3. The print quality and size add up.

Data becomes a product. Always an exciting step! It is always a special feeling to actually see your pictures materialize in the real world.Depending on quality, durability, framed or unframed, prices differ. Many think they will be cheaper if they buy a picture printed on paper and without a frame. That’s not true, unfortunately, except that the picture has a standard size and really fits randomly into commercial frames (which they still have to look for and buy somewhere themselves). Otherwise, the picture is framed with a manually cut passe-partout (preferably with museum glass to protect the picture from fading from sunlight). In the end it comes back to a higher price.

4. Marketing – Only pictures that are seen as a collector.

How does the picture come to the customer? Traditionally, a gallery takes over this part. Thus, the artist has time to do his art while the gallery maintains and exhibits collectors’ contacts and brings the work to the inclined customer. The gallery gets 40-50 percent of the purchase price. So that should be taken into account. But this old model does not quite fit in the age of digital self-marketing. The lucky artists, for whom the gallery model works, are the fewest (depending on how narrow or far one wants to grasp the term “art”). Today, the artist must be an entrepreneur at the same time. Photographers generally have to win customers all the time: Participate in competitions, apply to relevant magazines, participates in art fairs ( Saatchi, Society6, Lifeframer, etc.), participates in competitions, appliy to relevant magazines, participate in art fairs so here fees, printing costs, time), trying to come to exhibitions, to get to know gallery owners etc. Just like an independent entrepreneur …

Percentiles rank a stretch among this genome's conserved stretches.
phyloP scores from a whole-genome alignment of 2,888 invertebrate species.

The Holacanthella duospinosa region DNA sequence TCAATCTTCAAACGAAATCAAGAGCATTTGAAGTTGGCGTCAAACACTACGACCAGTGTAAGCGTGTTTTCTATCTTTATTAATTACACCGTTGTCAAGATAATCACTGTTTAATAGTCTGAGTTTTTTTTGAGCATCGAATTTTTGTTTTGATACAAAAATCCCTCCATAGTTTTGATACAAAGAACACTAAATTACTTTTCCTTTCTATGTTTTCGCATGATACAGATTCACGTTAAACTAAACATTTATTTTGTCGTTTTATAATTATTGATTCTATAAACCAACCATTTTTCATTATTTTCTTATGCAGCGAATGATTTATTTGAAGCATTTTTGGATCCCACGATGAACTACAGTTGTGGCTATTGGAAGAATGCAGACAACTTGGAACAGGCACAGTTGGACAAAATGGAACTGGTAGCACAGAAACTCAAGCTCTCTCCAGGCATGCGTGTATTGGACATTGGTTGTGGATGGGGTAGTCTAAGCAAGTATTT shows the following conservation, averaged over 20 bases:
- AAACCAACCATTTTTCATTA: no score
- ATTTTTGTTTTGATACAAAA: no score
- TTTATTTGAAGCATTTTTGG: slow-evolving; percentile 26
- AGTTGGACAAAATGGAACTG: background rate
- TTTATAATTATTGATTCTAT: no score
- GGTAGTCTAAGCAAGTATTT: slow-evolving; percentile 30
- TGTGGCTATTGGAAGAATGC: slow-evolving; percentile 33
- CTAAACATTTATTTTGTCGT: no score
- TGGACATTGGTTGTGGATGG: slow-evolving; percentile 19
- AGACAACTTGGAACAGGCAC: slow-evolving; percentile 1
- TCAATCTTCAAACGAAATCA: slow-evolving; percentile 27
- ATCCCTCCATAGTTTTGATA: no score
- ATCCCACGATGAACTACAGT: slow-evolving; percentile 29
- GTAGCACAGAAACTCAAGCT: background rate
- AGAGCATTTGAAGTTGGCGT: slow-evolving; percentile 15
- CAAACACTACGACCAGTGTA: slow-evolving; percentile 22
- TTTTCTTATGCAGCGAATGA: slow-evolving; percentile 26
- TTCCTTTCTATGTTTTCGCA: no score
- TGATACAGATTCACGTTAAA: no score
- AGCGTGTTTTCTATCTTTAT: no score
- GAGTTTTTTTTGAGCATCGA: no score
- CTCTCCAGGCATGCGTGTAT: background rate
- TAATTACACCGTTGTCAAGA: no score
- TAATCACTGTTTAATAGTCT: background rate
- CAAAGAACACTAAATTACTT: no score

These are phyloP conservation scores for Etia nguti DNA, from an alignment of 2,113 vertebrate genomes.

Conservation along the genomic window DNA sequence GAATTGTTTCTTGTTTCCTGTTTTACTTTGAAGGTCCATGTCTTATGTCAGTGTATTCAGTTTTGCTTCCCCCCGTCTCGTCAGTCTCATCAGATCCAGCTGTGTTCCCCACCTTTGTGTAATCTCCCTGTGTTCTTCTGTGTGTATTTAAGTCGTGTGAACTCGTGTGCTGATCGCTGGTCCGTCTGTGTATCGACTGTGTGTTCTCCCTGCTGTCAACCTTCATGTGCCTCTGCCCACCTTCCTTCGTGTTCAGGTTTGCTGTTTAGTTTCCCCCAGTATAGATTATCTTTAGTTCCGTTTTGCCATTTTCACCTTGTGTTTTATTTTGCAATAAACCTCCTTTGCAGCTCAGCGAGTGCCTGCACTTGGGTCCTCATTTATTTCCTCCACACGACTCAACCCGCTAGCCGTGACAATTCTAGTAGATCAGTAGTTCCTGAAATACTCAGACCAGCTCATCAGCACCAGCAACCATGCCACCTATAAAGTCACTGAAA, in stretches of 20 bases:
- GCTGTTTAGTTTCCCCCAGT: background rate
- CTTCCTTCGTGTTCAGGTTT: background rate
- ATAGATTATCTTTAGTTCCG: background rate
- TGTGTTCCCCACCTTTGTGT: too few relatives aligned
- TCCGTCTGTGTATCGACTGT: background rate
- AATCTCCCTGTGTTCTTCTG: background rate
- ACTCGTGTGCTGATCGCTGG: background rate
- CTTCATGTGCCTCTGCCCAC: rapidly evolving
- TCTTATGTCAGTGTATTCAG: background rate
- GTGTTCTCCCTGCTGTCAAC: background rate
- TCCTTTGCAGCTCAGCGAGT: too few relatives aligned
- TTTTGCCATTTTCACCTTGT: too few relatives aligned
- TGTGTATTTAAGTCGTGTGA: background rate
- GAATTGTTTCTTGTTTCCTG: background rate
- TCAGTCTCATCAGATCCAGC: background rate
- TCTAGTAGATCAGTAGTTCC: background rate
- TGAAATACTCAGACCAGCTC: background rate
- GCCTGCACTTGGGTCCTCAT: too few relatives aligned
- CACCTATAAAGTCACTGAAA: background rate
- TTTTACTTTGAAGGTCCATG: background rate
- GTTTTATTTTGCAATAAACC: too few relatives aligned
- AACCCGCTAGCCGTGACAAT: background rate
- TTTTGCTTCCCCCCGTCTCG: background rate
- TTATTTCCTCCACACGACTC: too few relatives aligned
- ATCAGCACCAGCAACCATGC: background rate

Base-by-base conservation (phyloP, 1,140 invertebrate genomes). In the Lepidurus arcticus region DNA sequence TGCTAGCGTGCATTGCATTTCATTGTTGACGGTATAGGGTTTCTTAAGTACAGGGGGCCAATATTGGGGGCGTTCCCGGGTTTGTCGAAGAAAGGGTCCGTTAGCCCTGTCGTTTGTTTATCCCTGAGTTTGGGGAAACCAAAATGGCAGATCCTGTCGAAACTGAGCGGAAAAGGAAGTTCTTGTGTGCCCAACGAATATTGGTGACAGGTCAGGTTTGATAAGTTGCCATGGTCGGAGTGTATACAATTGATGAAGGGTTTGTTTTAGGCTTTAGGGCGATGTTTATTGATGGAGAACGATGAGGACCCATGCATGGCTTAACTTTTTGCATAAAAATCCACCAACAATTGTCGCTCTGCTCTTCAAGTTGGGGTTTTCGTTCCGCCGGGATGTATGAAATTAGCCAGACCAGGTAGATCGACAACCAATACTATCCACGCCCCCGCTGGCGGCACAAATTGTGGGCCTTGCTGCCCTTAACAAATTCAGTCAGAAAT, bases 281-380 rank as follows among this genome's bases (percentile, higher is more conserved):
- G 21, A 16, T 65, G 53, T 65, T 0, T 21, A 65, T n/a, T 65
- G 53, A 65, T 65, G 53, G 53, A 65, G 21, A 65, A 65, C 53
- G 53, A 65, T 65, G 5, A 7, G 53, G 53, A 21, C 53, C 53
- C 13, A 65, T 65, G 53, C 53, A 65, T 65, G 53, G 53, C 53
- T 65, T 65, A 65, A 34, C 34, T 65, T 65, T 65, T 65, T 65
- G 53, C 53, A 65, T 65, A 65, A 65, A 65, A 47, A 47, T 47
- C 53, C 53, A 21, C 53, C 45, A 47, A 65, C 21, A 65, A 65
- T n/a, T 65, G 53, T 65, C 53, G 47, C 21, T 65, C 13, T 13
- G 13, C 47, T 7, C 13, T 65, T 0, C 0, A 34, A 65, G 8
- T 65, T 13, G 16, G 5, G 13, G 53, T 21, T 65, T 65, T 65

The magic formula for calculation of achievements and works of art

Thus, everything is in one picture. Some have this in more detail and recommend photographers multiply their total time with 65 euros, plus the costs for the location, make-up artist and what else is incurred. If the client wishes to use the images for commercial activities, multiply the total value of the order by 0.5 to 6. (Value of the AGD (Alliance of German Designers – Source: Also for artists, there is a formula in the net: width + height x artist factor = retail price This formula is based not only on the format of the artwork It also includes the artist’s prominence and success, and artists who have not yet sold any of their works should start with a factor between 3 and 5, recommends the page Little Van Gogh on this page can one calculate that also on-line: photographic works or prints, which can be multiplied arbitrarily, like artificial limits are imposed and the work only in a small edition printed, thus artificially scarce The buyer wants to get something exclusive and not mass-produced, which is why there are no discounts or promotions in the art world, but rules like these are breaking nowadays n, especially with online platforms. The network world works just a bit differently. As already written, I think that the art world is changing strongly due to its ubiquitous democratization and old structures are changing. Still, it is useful to remember what this image is all about: that a picture is much more than the paper on which it was printed or the canvas on which it is painted.